Posted By: Hayley Allison, Content Writer Intern for Envision2bWell, Inc

If there is one thing that The Beatles taught us it is the importance of togetherness. In these current times of discrimination, protests, and riots, their message of ‘coming together’ is even more important. Even though their music is over fifty years old, their lyrics are timeless. As we celebrate World Beatles Day on June 25th, we look back on their message of peace and love, and the aging of their music. 


Formed in Liverpool, England in 1960, the then unknown band consisted of four members: John Lennon, Paul McCartney, George Harrison, and Ringo Starr. They began as background singers and players for recording artist Tony Sheridan. But their talent was quickly recognized and they blew up and became an international sensation. Their music was integral to the development of the counterculture – an antiwar group focused on spreading peace and love instead of violence. The first single ‘Love Me Do’ was released in 1962. It became a smash hit and started what is known today as “Beatlemania”. Over the course of their decade run as a group, the band released a total of five albums. Their second to last album, Abbey Road, was released in 1969 and penned some of the most famous songs known today. Here is a closer look at some of those songs, and how their universality has been defined over the decades.  


Come Together (Abbey Road, 1969): 

“He say I know you, you know me 

One thing I can tell you is 

You got to be free 

Come together, right now 

Over me..” 

This song was written by John Lennon and was originally a political rallying song. It depicts different groups of people coming together and working together. They are all more alike than what they think because they all believe in a cause. This was one of the many songs that became an anthem for the counterculture as it supported togetherness. This song has aged incredibly well as it could stand as an anthem for the Black Lives Matter movement. In 2020, we see millions of people from all over the world of all ages working together to fight racial injustice in this country. 


Here Comes the Sun (Abbey Road, 1969): 

“Little darling, I feel that ice is slowly melting 

Little darling, it seems like years since it’s been 


Here comes the sun, doo-dun-doo-doo 

Here comes the sun, and I say  

It’s alright” 


Written by George Harrison, Here Comes the Sun became an anthem of hope during political turmoil. It depicts metaphorical situations that can provide a sense of peace, knowing that sun will eventually come out (metaphorically). Like most of The Beatles’ songs, this sounds like it could have been written in 2020. During these unprecedented times and turmoil, this song can stand as a symbol of hope for the future of those being discriminated right now. If we come together and keep fighting, the sun will come out. 


Let It Be (Let It Be, 1970) 

“When I find myself in times of trouble,  

Mother Mary comes to me 

Speaking words of wisdom, ‘let it be’” 


One of the last songs to be released by The Beatles, Let It Be, just like Here Comes the Sun, stands as a symbol of hope for the future. The song came to Paul McCartney in a dream. He was growing weary about what was happening around the world. This translated into his dreams. His mother came to him like an angel and said, “Paul, let it be.” Thus, this song was born. Created out of stress about current events, McCartney encapsulated what it is like to be scared in unprecedented times. This is a feeling that right now, we know all too well starting with the pandemic, and now racial injustice. That can be taxing to anyone’s mental health. But, let this song, just like how it served McCartney, be a source of hope and peace.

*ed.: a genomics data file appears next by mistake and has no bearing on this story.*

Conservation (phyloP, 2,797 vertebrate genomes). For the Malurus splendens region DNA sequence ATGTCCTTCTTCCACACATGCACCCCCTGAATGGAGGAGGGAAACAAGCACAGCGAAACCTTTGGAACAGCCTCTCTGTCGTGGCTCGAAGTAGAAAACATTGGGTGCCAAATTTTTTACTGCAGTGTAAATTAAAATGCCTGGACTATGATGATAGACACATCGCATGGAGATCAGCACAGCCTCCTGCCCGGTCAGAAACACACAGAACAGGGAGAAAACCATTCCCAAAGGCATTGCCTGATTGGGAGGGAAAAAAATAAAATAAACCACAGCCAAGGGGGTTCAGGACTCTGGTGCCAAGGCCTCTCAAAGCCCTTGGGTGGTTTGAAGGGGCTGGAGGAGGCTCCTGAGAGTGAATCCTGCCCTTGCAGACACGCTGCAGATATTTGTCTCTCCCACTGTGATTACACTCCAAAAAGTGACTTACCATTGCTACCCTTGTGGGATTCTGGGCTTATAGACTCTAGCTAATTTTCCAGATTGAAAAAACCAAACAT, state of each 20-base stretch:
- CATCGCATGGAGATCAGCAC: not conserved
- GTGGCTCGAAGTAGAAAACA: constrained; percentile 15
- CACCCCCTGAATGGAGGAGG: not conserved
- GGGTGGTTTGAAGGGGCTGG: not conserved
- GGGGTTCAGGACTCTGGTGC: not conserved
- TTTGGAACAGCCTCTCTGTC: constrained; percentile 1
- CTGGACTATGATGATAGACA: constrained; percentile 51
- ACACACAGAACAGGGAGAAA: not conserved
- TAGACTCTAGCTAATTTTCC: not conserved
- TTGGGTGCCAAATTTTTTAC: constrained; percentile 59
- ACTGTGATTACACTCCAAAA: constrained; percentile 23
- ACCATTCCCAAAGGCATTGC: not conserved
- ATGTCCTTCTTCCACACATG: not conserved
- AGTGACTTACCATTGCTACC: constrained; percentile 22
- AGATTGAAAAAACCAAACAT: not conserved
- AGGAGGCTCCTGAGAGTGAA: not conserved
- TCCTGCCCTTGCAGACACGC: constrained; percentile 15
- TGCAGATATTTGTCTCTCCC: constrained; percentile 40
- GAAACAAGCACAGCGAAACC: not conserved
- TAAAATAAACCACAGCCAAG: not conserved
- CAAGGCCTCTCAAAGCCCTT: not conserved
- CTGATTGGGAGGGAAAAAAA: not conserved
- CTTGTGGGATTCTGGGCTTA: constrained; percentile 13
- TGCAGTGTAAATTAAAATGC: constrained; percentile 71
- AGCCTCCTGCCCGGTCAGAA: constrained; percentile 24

All You Need Is Love (Magical Mystery Tour, 1967): 

“All you need is love 

All you need is love 

All you need is love, love 

Love is all you need” 


Written by Paul McCartney and John Lennon, All You Need Is Love stands as an anthem for kindness. This song promotes the spreading of love, kindness, and peace. It exclaims how easy it is to do so. Love is a simple humanistic need. As the song says, when love is being given and received, the world becomes a much healthier place to exist. Sometimes during this strange period in our history, it is hard to feel the love. But, in order to receive it, we must be willing to give it, which can stand a lesson that we must take away from this song. 


The reason why The Beatles have aged so well is because of the universality of the themes in their songs. The lyrics catapulted a movement to end violence and hatred. Their songs traveled through decades of war and tragedy because we humans have a bad habit of repeating history. Their lyrics have the same capacity today to promote kindness and end the violence, injustice, and hatred. After all, Paul McCartney said “All You Need Is Love”.


The work it takes to come together is a tall task, but with The Beatles informative lyrics, anything seems possible. On this Beatles Day, please come together and try to spread their message of kindness towards others and actively work to combat racial injustice and be a voice in the Black Lives Matters movement


“Love is all you need”.  





1) Article by Hayley Allison, Envision2bWell Content Writer

2) Top graphical video by Tatyana Svirskaya, Envision2bWell Graphic Designer

3) Beatles video by Juan Palacios, Envision2bWell Video Producer